Norway's central bank, Norges Bank, which manages the world's largest investment fund, the Government Pension Fund Global (GPFG), has tightened demands for shipping and offshore companies once again.
Only a few months ago, the Etikkrådet (Council on Ethics), which advises the bank on investments, recommended the fund did not invest in certain shipping companies using the widely-criticized beaching method when scrapping vessels.
Now, Norges Bank Investment Management -- the unit in charge of the GPFG's investment -- has put forward a fuller list of requirements for the two industrial sectors. In principle, the new requirements concern all ocean-related companies in which the fund invests or may invest in future.
Read the new requirements here.
The most recent tightening of environmental and working environment requirements were published back in January by the Council on Ethics. This led to the GPFG blacklisting five shipping firms for their use of beaching yards, where vessels are sailed into the tidewater zone and dismantled on the beach.
Back then, Norges Bank said it had excluded a total of four shipping companies -- Evergreen Marine and the three smaller carriers Korea Line, Precious Shipping and Thoresen Thai Agencies. A fifth carrier, Panocean, was put on a watch-list and could be excluded in time.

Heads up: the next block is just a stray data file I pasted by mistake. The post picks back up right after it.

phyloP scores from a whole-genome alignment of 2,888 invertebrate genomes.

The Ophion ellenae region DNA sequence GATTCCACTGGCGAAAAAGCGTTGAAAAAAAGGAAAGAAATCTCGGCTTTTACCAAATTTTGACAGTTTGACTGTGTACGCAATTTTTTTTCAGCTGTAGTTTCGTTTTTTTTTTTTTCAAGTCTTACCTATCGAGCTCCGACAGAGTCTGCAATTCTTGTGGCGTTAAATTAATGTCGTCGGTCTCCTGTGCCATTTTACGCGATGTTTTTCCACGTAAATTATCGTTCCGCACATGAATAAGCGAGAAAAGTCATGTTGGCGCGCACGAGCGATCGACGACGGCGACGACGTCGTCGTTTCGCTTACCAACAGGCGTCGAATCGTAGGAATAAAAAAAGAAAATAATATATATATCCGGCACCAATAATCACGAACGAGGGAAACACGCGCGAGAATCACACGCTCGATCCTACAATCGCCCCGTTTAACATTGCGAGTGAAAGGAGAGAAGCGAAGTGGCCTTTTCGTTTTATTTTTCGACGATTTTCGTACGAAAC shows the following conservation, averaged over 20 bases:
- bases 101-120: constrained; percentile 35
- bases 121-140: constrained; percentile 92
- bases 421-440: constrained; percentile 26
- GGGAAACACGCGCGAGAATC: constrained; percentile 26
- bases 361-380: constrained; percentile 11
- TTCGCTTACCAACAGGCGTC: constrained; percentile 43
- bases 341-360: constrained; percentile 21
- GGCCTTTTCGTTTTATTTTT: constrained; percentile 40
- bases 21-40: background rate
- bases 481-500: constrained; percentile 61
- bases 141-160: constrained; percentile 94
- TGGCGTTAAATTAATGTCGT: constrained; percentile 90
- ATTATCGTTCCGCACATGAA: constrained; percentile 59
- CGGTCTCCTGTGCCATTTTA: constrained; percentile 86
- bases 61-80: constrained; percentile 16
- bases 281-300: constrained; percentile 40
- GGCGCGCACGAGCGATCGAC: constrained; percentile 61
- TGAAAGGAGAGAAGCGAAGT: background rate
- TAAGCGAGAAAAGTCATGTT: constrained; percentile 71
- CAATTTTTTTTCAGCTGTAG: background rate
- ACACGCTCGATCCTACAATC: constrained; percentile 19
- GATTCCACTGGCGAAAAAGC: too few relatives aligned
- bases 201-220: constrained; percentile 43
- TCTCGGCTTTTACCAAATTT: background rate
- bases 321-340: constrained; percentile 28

The tightening of the fund's investment policy comes at a time where the shipping industry is already under pressure to meet a number of environmental requirements and specifically to end the practice of scrapping worn-out vessels on the beaches of developing countries.
Banks have also become more aware of the issue. Shortly before Christmas last year, major bank Nordea decided to sign up to a set of regulations for the safe and sound recycling of vessels, also known as the Hong Kong Convention, and has encouraged all its shipping customers to follow suit. Dutch ABN Amro, ING bank and NIBC as well as Scandinavian DNB, SEB and Eksportkreditt Norge also support the initiative.
Right now, the EU is working on approving scrap yards which ships sailing under EU flags should use in future.
The GPFG has shares in approximately 9,000 companies worldwide.
This article is from our sister site ShippingWatch
English Edit: Ida Jacobsen